Autism Spectrum DisordeR

Autism is a developmental disability that affects, often severely, a person’s ability to communicate and socially interact with others. It is four times more prevalent in males than females. Currently, autism is believed to affect 1 in every 68 children. The rate of people being diagnosed with autism has increased substantially over the past two decades. 

Autism is considered a spectrum disorder because the number and intensity of the symptoms people with autism display may vary widely. However, all people with autism demonstrate impairments in the following three areas: communication, social relationships, and restricted patterns of behavior. The spectrum ranges from those who are severely affected and dependent on others to those who are of above-average intelligence and independence, yet lacking in social communication skills.

apraxia of speech


Childhood Apraxia of Speech (CAS) is a deficit in the ability to plan the motor movements for speech and is considered an oral motor planning disorder. Children with CAS have difficulties transmitting their "speech message" from their brain to their mouths. Symptoms of CAS include consonant and vowel distortions, distorted sound substitutions, errors that are inconsistent in type and place, and prosodic errors (prosody refers to pitch, rate, and rhythmic features of speech). Some other behaviors seen in CAS include oral groping, perseverative errors, and increasing errors as the length of utterance increases.

auditory processing Disorder





Auditory processing is a term used to describe the process of your brain recognizing and interpreting the sounds around you. The human ear recognizes sound that is transferred into electrical information that can be interpreted by the brain. The "disorder" part of auditory processing disorder (APD) means that something is adversely affecting the processing or interpretation of the information. Children with APD often do not recognize subtle differences between sounds in words, even though the sounds themselves are loud and clear. For example, the request "Tell me how a chair and a couch are alike" may sound to a child with APD like "Tell me how a couch and a chair are alike." It can even be understood by the child as "Tell me how a cow and a hair are alike." These issues are more likely to occur when a person with APD is in a noisy environment or when he or she is listening to complex information. APD goes by many other names: central auditory processing disorder (CAPD), auditory perception problem, auditory comprehension deficit, central auditory dysfunction, central deafness, and so-called "word deafness."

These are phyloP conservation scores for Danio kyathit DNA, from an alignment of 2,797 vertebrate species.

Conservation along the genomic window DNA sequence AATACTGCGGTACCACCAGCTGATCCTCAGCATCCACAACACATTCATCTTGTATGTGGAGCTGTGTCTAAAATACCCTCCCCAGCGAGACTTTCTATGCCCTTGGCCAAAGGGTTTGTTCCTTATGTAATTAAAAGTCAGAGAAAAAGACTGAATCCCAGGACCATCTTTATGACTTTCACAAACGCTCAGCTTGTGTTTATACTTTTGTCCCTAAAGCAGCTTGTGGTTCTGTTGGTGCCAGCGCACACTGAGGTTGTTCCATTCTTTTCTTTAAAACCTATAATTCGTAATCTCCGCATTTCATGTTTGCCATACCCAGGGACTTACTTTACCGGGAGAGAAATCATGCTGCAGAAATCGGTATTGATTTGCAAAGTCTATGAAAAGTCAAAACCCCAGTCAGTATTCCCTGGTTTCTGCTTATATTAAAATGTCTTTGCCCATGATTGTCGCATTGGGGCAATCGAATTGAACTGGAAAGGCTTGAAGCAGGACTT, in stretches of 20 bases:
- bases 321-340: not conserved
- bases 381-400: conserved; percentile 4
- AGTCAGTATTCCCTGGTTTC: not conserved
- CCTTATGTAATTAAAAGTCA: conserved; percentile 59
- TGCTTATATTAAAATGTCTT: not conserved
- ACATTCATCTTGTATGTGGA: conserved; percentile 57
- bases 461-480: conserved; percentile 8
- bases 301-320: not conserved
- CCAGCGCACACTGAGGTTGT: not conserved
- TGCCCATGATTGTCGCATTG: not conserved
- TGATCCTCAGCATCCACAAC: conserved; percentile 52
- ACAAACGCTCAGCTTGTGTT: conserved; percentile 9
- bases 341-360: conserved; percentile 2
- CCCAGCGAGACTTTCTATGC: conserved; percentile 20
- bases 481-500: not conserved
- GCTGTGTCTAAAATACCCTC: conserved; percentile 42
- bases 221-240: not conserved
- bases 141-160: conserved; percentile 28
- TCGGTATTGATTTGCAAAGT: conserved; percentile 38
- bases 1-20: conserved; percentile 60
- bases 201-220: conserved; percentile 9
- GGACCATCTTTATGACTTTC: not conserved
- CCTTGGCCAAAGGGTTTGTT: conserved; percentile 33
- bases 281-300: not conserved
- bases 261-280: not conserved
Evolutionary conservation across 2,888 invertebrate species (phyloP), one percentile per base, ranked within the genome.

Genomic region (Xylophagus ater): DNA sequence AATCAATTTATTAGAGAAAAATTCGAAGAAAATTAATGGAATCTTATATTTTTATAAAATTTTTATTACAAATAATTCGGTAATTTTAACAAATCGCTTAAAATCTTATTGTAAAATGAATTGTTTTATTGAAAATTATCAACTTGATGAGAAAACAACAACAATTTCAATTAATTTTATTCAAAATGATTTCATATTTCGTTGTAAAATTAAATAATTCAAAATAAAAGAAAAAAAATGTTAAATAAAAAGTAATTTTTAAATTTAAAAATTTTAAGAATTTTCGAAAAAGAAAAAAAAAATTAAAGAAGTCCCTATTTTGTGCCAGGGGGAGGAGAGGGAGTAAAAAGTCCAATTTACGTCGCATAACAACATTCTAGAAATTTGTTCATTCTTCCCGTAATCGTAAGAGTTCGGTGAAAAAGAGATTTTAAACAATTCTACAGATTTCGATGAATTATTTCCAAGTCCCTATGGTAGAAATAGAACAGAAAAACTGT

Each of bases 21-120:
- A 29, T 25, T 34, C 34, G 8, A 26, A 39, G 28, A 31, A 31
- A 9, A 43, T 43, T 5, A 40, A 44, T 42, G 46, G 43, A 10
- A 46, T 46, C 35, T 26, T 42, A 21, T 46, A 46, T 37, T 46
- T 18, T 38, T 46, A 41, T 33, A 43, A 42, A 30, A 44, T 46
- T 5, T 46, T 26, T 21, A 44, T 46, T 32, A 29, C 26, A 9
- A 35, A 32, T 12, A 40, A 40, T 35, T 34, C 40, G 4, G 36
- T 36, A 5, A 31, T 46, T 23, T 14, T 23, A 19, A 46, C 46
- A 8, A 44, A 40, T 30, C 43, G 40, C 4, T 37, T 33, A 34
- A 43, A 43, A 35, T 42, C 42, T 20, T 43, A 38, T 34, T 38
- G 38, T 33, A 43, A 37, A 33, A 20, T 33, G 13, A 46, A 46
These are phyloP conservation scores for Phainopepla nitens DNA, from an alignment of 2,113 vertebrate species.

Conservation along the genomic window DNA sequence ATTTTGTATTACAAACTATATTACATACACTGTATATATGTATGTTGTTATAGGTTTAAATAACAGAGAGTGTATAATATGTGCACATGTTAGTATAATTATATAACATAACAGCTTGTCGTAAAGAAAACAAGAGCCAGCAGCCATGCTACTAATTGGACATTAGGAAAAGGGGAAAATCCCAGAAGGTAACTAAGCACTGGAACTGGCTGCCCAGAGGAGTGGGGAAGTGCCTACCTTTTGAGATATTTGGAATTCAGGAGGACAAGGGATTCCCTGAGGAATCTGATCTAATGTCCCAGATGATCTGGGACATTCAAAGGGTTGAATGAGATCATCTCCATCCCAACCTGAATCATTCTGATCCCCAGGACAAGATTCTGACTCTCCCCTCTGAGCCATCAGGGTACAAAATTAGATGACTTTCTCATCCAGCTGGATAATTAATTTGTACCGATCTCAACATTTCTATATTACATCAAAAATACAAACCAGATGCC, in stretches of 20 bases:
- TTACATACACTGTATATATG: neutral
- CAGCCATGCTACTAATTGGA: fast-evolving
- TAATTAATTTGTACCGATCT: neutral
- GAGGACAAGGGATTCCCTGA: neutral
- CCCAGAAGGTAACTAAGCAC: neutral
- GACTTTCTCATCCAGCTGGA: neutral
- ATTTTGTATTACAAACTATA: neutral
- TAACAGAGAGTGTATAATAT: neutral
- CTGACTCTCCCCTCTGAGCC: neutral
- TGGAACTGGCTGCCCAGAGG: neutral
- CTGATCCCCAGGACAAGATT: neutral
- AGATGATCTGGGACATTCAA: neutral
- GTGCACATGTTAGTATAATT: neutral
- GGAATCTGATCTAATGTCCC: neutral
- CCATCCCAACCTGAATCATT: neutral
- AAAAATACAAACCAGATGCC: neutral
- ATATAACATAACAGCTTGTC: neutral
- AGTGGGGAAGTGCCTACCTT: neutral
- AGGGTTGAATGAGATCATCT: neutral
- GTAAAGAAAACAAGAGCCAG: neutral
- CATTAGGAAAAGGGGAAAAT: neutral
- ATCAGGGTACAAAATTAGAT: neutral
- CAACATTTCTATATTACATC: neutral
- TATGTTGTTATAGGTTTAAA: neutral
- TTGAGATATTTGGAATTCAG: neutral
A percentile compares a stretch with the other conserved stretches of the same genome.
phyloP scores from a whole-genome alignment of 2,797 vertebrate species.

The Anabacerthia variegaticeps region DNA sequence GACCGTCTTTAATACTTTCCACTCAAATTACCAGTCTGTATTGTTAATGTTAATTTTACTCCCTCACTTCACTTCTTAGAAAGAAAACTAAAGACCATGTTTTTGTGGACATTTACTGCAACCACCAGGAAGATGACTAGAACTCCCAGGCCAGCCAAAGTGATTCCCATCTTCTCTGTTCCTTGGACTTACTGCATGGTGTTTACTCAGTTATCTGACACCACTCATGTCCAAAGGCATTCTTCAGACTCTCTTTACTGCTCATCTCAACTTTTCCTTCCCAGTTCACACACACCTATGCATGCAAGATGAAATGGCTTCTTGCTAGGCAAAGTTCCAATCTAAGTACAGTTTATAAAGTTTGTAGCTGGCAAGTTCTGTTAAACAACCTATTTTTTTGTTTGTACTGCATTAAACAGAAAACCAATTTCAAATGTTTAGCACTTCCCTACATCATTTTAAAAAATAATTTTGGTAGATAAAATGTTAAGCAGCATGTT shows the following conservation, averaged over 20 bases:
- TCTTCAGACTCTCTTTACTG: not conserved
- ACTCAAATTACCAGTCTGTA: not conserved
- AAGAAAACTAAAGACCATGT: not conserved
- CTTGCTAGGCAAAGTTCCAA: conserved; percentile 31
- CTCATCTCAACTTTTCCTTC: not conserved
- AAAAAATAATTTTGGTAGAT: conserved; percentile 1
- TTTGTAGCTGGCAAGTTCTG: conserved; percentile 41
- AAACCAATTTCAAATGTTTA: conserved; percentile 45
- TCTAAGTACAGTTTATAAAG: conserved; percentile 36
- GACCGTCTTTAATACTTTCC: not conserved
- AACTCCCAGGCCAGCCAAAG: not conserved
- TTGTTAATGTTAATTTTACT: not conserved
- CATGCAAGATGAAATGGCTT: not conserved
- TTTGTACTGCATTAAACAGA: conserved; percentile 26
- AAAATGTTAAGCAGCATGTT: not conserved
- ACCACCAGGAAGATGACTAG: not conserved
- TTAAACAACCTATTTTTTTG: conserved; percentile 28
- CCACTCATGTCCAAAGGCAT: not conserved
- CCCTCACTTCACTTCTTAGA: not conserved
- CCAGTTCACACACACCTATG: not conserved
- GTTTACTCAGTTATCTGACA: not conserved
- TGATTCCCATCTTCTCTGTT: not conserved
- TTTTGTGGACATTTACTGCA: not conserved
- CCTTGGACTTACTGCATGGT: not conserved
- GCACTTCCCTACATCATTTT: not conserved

Articulation Disorder




Articulation refers to the manner in which a child produces a sound and the placement of the articulators (tongue, lips, palate, jaw, and teeth. Articulation errors occur when a child attempts to produce a phoneme (a speech sound) with an incorrect placement, resulting in a disotored or completely different sound. Traditionally, it is thought that some articulation errors are developmental in nature and that children may not be ready to address them in therapy until a specific age (typically 7 or 8). However, current research suggests beginning articulation treatment with the most difficult sounds is just as effective, and often more effective, than following the developmental norms for articulation. Research is now finding that the earlier therapy begins, the more successful it will be.

Phonological Disorder